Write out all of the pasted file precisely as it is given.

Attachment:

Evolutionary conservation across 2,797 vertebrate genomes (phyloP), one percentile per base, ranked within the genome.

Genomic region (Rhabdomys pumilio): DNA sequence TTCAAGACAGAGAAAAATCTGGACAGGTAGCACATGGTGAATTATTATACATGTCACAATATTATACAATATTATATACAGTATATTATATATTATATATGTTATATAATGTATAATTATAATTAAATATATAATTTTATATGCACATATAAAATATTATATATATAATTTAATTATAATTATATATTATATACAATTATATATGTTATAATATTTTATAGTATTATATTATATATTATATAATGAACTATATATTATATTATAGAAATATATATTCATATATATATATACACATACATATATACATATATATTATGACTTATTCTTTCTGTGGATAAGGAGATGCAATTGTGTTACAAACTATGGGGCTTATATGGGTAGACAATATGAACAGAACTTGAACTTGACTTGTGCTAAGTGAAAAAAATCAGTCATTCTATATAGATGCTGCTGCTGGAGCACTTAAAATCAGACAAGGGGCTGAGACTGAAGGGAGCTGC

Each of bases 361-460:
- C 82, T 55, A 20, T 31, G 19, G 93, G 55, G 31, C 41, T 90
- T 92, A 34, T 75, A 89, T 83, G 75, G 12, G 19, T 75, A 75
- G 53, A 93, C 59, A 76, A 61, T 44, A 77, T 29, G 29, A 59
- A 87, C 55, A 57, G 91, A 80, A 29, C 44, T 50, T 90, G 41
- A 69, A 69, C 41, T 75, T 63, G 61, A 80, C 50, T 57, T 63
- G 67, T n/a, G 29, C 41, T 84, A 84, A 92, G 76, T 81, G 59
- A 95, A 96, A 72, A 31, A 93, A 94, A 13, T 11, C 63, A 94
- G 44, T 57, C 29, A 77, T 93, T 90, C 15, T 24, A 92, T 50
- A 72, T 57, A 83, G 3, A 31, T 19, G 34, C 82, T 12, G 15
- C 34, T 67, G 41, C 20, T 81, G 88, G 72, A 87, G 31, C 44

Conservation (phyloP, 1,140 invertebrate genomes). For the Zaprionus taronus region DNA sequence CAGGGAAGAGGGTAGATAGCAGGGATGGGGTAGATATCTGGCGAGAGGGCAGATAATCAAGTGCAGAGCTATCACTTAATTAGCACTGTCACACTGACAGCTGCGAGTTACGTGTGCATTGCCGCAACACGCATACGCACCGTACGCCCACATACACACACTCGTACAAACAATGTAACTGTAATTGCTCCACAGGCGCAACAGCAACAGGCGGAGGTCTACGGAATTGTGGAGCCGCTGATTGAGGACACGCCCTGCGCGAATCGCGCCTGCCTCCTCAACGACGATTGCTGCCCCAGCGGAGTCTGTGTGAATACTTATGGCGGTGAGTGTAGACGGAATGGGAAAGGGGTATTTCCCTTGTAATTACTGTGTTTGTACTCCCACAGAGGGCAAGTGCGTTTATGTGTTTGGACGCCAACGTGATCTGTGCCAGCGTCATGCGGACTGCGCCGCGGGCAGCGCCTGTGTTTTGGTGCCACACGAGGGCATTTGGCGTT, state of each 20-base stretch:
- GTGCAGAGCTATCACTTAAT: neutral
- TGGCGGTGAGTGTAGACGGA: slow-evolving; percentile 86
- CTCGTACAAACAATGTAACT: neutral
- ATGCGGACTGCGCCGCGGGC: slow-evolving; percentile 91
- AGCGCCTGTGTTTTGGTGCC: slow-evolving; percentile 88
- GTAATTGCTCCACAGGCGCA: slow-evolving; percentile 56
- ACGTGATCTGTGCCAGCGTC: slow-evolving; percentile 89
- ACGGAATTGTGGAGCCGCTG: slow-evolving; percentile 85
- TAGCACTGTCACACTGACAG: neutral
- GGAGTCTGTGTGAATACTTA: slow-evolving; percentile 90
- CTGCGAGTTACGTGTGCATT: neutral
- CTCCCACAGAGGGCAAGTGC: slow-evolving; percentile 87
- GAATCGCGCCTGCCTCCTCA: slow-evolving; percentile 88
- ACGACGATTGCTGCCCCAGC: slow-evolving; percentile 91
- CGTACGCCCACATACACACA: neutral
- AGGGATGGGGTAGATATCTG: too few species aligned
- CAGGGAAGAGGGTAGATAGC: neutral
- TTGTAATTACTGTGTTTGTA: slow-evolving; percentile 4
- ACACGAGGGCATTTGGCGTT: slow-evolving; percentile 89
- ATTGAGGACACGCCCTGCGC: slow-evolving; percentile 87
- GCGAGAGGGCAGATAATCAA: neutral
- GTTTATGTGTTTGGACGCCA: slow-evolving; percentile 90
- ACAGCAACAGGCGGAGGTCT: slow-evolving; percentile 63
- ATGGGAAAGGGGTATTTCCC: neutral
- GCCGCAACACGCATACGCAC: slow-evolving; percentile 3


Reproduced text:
Evolutionary conservation across 2,797 vertebrate genomes (phyloP), one percentile per base, ranked within the genome.

Genomic region (Rhabdomys pumilio): DNA sequence TTCAAGACAGAGAAAAATCTGGACAGGTAGCACATGGTGAATTATTATACATGTCACAATATTATACAATATTATATACAGTATATTATATATTATATATGTTATATAATGTATAATTATAATTAAATATATAATTTTATATGCACATATAAAATATTATATATATAATTTAATTATAATTATATATTATATACAATTATATATGTTATAATATTTTATAGTATTATATTATATATTATATAATGAACTATATATTATATTATAGAAATATATATTCATATATATATATACACATACATATATACATATATATTATGACTTATTCTTTCTGTGGATAAGGAGATGCAATTGTGTTACAAACTATGGGGCTTATATGGGTAGACAATATGAACAGAACTTGAACTTGACTTGTGCTAAGTGAAAAAAATCAGTCATTCTATATAGATGCTGCTGCTGGAGCACTTAAAATCAGACAAGGGGCTGAGACTGAAGGGAGCTGC

Each of bases 361-460:
- C 82, T 55, A 20, T 31, G 19, G 93, G 55, G 31, C 41, T 90
- T 92, A 34, T 75, A 89, T 83, G 75, G 12, G 19, T 75, A 75
- G 53, A 93, C 59, A 76, A 61, T 44, A 77, T 29, G 29, A 59
- A 87, C 55, A 57, G 91, A 80, A 29, C 44, T 50, T 90, G 41
- A 69, A 69, C 41, T 75, T 63, G 61, A 80, C 50, T 57, T 63
- G 67, T n/a, G 29, C 41, T 84, A 84, A 92, G 76, T 81, G 59
- A 95, A 96, A 72, A 31, A 93, A 94, A 13, T 11, C 63, A 94
- G 44, T 57, C 29, A 77, T 93, T 90, C 15, T 24, A 92, T 50
- A 72, T 57, A 83, G 3, A 31, T 19, G 34, C 82, T 12, G 15
- C 34, T 67, G 41, C 20, T 81, G 88, G 72, A 87, G 31, C 44

Conservation (phyloP, 1,140 invertebrate genomes). For the Zaprionus taronus region DNA sequence CAGGGAAGAGGGTAGATAGCAGGGATGGGGTAGATATCTGGCGAGAGGGCAGATAATCAAGTGCAGAGCTATCACTTAATTAGCACTGTCACACTGACAGCTGCGAGTTACGTGTGCATTGCCGCAACACGCATACGCACCGTACGCCCACATACACACACTCGTACAAACAATGTAACTGTAATTGCTCCACAGGCGCAACAGCAACAGGCGGAGGTCTACGGAATTGTGGAGCCGCTGATTGAGGACACGCCCTGCGCGAATCGCGCCTGCCTCCTCAACGACGATTGCTGCCCCAGCGGAGTCTGTGTGAATACTTATGGCGGTGAGTGTAGACGGAATGGGAAAGGGGTATTTCCCTTGTAATTACTGTGTTTGTACTCCCACAGAGGGCAAGTGCGTTTATGTGTTTGGACGCCAACGTGATCTGTGCCAGCGTCATGCGGACTGCGCCGCGGGCAGCGCCTGTGTTTTGGTGCCACACGAGGGCATTTGGCGTT, state of each 20-base stretch:
- GTGCAGAGCTATCACTTAAT: neutral
- TGGCGGTGAGTGTAGACGGA: slow-evolving; percentile 86
- CTCGTACAAACAATGTAACT: neutral
- ATGCGGACTGCGCCGCGGGC: slow-evolving; percentile 91
- AGCGCCTGTGTTTTGGTGCC: slow-evolving; percentile 88
- GTAATTGCTCCACAGGCGCA: slow-evolving; percentile 56
- ACGTGATCTGTGCCAGCGTC: slow-evolving; percentile 89
- ACGGAATTGTGGAGCCGCTG: slow-evolving; percentile 85
- TAGCACTGTCACACTGACAG: neutral
- GGAGTCTGTGTGAATACTTA: slow-evolving; percentile 90
- CTGCGAGTTACGTGTGCATT: neutral
- CTCCCACAGAGGGCAAGTGC: slow-evolving; percentile 87
- GAATCGCGCCTGCCTCCTCA: slow-evolving; percentile 88
- ACGACGATTGCTGCCCCAGC: slow-evolving; percentile 91
- CGTACGCCCACATACACACA: neutral
- AGGGATGGGGTAGATATCTG: too few species aligned
- CAGGGAAGAGGGTAGATAGC: neutral
- TTGTAATTACTGTGTTTGTA: slow-evolving; percentile 4
- ACACGAGGGCATTTGGCGTT: slow-evolving; percentile 89
- ATTGAGGACACGCCCTGCGC: slow-evolving; percentile 87
- GCGAGAGGGCAGATAATCAA: neutral
- GTTTATGTGTTTGGACGCCA: slow-evolving; percentile 90
- ACAGCAACAGGCGGAGGTCT: slow-evolving; percentile 63
- ATGGGAAAGGGGTATTTCCC: neutral
- GCCGCAACACGCATACGCAC: slow-evolving; percentile 3